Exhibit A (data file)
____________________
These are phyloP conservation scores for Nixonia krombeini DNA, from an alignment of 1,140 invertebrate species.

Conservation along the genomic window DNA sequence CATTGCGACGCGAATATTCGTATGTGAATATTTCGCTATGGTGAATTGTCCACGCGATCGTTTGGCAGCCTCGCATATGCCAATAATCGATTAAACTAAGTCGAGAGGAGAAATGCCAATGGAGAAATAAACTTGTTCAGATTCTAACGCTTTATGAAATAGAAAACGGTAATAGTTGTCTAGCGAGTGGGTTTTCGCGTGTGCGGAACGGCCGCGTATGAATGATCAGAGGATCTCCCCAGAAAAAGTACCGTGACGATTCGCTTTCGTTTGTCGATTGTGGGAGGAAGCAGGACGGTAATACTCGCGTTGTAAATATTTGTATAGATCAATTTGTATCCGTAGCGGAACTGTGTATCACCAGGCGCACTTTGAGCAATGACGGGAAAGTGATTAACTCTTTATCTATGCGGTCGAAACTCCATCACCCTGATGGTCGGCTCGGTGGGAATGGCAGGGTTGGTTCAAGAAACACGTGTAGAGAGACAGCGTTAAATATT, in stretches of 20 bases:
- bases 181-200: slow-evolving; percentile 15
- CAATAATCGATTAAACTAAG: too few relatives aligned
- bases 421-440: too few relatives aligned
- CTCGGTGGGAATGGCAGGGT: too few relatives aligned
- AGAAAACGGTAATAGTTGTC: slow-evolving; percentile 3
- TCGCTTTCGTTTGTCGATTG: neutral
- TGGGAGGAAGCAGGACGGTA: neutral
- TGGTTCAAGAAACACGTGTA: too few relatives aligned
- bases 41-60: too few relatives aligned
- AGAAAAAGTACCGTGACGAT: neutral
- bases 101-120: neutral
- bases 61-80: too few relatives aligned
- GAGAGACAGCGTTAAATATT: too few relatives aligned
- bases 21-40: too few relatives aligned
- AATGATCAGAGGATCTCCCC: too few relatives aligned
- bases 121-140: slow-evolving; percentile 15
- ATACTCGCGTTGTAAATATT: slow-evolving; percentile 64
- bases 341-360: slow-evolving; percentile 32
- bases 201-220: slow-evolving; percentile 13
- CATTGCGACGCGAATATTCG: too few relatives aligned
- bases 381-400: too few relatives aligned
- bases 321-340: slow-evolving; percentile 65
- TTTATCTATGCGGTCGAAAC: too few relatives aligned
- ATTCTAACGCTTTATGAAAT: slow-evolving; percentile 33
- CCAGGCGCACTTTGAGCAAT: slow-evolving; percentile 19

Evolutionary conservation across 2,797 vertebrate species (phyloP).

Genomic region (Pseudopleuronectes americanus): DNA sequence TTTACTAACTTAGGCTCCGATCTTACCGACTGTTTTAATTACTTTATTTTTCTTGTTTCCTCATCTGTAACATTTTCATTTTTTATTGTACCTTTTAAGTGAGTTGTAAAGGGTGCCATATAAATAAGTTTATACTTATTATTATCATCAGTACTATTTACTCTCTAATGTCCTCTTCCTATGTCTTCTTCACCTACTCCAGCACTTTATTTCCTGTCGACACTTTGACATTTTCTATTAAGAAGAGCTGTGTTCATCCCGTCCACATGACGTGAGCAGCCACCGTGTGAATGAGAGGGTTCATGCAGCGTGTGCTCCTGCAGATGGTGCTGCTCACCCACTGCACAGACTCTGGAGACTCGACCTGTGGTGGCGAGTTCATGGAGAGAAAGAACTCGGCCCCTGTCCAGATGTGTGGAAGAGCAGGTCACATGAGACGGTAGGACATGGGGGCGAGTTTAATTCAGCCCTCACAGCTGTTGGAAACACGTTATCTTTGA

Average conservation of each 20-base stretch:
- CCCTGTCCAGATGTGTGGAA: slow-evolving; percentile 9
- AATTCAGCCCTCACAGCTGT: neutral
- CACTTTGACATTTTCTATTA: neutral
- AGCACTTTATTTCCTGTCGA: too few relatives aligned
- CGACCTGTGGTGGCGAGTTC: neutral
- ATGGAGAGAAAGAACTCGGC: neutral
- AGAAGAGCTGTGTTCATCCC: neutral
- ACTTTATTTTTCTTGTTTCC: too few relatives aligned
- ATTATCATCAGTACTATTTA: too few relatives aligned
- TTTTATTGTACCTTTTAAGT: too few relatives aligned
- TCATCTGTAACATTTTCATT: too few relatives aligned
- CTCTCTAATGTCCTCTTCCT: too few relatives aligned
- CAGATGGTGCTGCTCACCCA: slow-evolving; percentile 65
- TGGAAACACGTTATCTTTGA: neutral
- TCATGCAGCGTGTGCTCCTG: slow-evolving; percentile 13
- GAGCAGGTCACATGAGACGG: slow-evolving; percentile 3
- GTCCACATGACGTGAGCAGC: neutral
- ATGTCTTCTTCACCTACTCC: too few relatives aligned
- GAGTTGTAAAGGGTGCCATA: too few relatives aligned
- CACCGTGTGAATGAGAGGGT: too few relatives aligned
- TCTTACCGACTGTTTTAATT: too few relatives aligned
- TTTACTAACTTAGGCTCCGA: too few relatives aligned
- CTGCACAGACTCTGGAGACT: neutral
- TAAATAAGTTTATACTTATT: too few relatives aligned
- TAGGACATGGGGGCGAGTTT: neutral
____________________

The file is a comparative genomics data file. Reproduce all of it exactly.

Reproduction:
These are phyloP conservation scores for Nixonia krombeini DNA, from an alignment of 1,140 invertebrate species.

Conservation along the genomic window DNA sequence CATTGCGACGCGAATATTCGTATGTGAATATTTCGCTATGGTGAATTGTCCACGCGATCGTTTGGCAGCCTCGCATATGCCAATAATCGATTAAACTAAGTCGAGAGGAGAAATGCCAATGGAGAAATAAACTTGTTCAGATTCTAACGCTTTATGAAATAGAAAACGGTAATAGTTGTCTAGCGAGTGGGTTTTCGCGTGTGCGGAACGGCCGCGTATGAATGATCAGAGGATCTCCCCAGAAAAAGTACCGTGACGATTCGCTTTCGTTTGTCGATTGTGGGAGGAAGCAGGACGGTAATACTCGCGTTGTAAATATTTGTATAGATCAATTTGTATCCGTAGCGGAACTGTGTATCACCAGGCGCACTTTGAGCAATGACGGGAAAGTGATTAACTCTTTATCTATGCGGTCGAAACTCCATCACCCTGATGGTCGGCTCGGTGGGAATGGCAGGGTTGGTTCAAGAAACACGTGTAGAGAGACAGCGTTAAATATT, in stretches of 20 bases:
- bases 181-200: slow-evolving; percentile 15
- CAATAATCGATTAAACTAAG: too few relatives aligned
- bases 421-440: too few relatives aligned
- CTCGGTGGGAATGGCAGGGT: too few relatives aligned
- AGAAAACGGTAATAGTTGTC: slow-evolving; percentile 3
- TCGCTTTCGTTTGTCGATTG: neutral
- TGGGAGGAAGCAGGACGGTA: neutral
- TGGTTCAAGAAACACGTGTA: too few relatives aligned
- bases 41-60: too few relatives aligned
- AGAAAAAGTACCGTGACGAT: neutral
- bases 101-120: neutral
- bases 61-80: too few relatives aligned
- GAGAGACAGCGTTAAATATT: too few relatives aligned
- bases 21-40: too few relatives aligned
- AATGATCAGAGGATCTCCCC: too few relatives aligned
- bases 121-140: slow-evolving; percentile 15
- ATACTCGCGTTGTAAATATT: slow-evolving; percentile 64
- bases 341-360: slow-evolving; percentile 32
- bases 201-220: slow-evolving; percentile 13
- CATTGCGACGCGAATATTCG: too few relatives aligned
- bases 381-400: too few relatives aligned
- bases 321-340: slow-evolving; percentile 65
- TTTATCTATGCGGTCGAAAC: too few relatives aligned
- ATTCTAACGCTTTATGAAAT: slow-evolving; percentile 33
- CCAGGCGCACTTTGAGCAAT: slow-evolving; percentile 19

Evolutionary conservation across 2,797 vertebrate species (phyloP).

Genomic region (Pseudopleuronectes americanus): DNA sequence TTTACTAACTTAGGCTCCGATCTTACCGACTGTTTTAATTACTTTATTTTTCTTGTTTCCTCATCTGTAACATTTTCATTTTTTATTGTACCTTTTAAGTGAGTTGTAAAGGGTGCCATATAAATAAGTTTATACTTATTATTATCATCAGTACTATTTACTCTCTAATGTCCTCTTCCTATGTCTTCTTCACCTACTCCAGCACTTTATTTCCTGTCGACACTTTGACATTTTCTATTAAGAAGAGCTGTGTTCATCCCGTCCACATGACGTGAGCAGCCACCGTGTGAATGAGAGGGTTCATGCAGCGTGTGCTCCTGCAGATGGTGCTGCTCACCCACTGCACAGACTCTGGAGACTCGACCTGTGGTGGCGAGTTCATGGAGAGAAAGAACTCGGCCCCTGTCCAGATGTGTGGAAGAGCAGGTCACATGAGACGGTAGGACATGGGGGCGAGTTTAATTCAGCCCTCACAGCTGTTGGAAACACGTTATCTTTGA

Average conservation of each 20-base stretch:
- CCCTGTCCAGATGTGTGGAA: slow-evolving; percentile 9
- AATTCAGCCCTCACAGCTGT: neutral
- CACTTTGACATTTTCTATTA: neutral
- AGCACTTTATTTCCTGTCGA: too few relatives aligned
- CGACCTGTGGTGGCGAGTTC: neutral
- ATGGAGAGAAAGAACTCGGC: neutral
- AGAAGAGCTGTGTTCATCCC: neutral
- ACTTTATTTTTCTTGTTTCC: too few relatives aligned
- ATTATCATCAGTACTATTTA: too few relatives aligned
- TTTTATTGTACCTTTTAAGT: too few relatives aligned
- TCATCTGTAACATTTTCATT: too few relatives aligned
- CTCTCTAATGTCCTCTTCCT: too few relatives aligned
- CAGATGGTGCTGCTCACCCA: slow-evolving; percentile 65
- TGGAAACACGTTATCTTTGA: neutral
- TCATGCAGCGTGTGCTCCTG: slow-evolving; percentile 13
- GAGCAGGTCACATGAGACGG: slow-evolving; percentile 3
- GTCCACATGACGTGAGCAGC: neutral
- ATGTCTTCTTCACCTACTCC: too few relatives aligned
- GAGTTGTAAAGGGTGCCATA: too few relatives aligned
- CACCGTGTGAATGAGAGGGT: too few relatives aligned
- TCTTACCGACTGTTTTAATT: too few relatives aligned
- TTTACTAACTTAGGCTCCGA: too few relatives aligned
- CTGCACAGACTCTGGAGACT: neutral
- TAAATAAGTTTATACTTATT: too few relatives aligned
- TAGGACATGGGGGCGAGTTT: neutral